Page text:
Saturday, January 26, 2013

Burning down the house

"Oh the weather outside is frightful." — Sammy Cahn, lyricist for Let It Snow

THINK BACK, central Iowans to the weather that unleashed itself upon us December 19. It was a classic snow-and-gale-force-winds Iowa blizzard that continued to into the next day — which happened to be when the Turner Center Jazz Orchestra's holiday concert, featuring Scott Smith, was scheduled. Lots of tickets had been purchased; we were expecting a full house.

Paul was awake all night checking the weather reports and worrying about what to do. Try to play as scheduled? Cancel altogether? Reschedule? If so when? A holiday concert by nature of the beast has a very limited sell-by date especially considering it was by now December 20. Once a decision has been made one way or the other, how do you let concert-goers know? We also didn't have our faithful Des Moines Symphony Executive Director and TCJO board member, Richard Early, wisely on vacation, to advice us and help put a plan into action.

As the hours passed, it became clear the concert was not going to happen. Every school was closed, even the colleges, every event was cancelled; the city was virtually shut down. 

After much back-and-forthing, Paul and TCJO band leader Andy Classen decided to try to hold it the following night — try being the key word. Rescheduling 18 musicians and a vocalist in less than 24 hours to play on a Friday night and getting the word out to all those who had purchased or reserved tickets was no easy feat, but Paul and Andy pulled it off. The concert was held the following night, December 21, and although we didn't have the full house we would have enjoyed had the weather not dumped on us (literally), more hearty souls than one might have expected braved the cold and snow. The show must go on, right?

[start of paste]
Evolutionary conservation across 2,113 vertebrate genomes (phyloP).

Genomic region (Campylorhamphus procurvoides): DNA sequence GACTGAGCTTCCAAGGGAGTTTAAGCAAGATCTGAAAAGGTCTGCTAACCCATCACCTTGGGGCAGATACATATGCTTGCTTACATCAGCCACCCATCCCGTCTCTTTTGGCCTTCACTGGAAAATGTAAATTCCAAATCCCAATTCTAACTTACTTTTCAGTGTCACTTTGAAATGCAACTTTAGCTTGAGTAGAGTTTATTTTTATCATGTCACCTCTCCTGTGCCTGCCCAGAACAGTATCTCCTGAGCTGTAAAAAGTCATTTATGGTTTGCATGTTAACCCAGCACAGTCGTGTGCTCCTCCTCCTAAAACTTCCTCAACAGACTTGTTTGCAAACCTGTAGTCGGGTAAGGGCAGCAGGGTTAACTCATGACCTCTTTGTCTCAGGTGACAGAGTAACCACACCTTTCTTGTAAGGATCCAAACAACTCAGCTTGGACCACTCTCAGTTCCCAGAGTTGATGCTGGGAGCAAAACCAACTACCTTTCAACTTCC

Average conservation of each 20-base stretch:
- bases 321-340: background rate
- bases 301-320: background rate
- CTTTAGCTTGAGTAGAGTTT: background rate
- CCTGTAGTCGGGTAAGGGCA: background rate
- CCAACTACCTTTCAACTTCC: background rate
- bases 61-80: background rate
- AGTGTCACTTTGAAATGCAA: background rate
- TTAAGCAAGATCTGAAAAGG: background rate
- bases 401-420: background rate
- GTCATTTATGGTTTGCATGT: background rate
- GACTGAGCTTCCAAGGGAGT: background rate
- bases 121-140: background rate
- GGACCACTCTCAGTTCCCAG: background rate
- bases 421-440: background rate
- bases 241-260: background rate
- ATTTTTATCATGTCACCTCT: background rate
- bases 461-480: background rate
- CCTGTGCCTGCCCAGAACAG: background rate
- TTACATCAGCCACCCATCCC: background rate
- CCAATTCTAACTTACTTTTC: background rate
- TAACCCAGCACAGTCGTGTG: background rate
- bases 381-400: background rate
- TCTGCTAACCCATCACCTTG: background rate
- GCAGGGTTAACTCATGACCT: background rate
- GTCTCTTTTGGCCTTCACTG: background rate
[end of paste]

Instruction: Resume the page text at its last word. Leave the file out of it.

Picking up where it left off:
Sunday, January 20, Paul was a featured artist — along with Dave Camwell, Scott Davis, Jim Romain and Doug Bown —with the Community Jazz Center Band. I heard two tunes for the first time that I really liked, one by Iowa arranger and composer Doug Sharp called Ooooh Patu that Dave and Jim played, and Gentle Piece by Kenny Wheeler that Scott played.

The following night Des Moines Big Band had a extraordinary concert featuring world-famous (really) alto sax player Dick Oatts, Dick and Jim Oatts sister, vocalist Sue Oatts Tucker, and locally-grown, now-living-and-playing-in-Minneapolis, jazz pianist phenom Tanner Tucker. Together, they just about burned the house down. Those who were there knew they were hearing something remarkable, something they won't soon hear again. 

FYI: Paul is playing an Iowa/Kansas mini-tour with Tanner and Jim Oatts in February. I'll list the dates in an upcoming post. Maybe you can make one.

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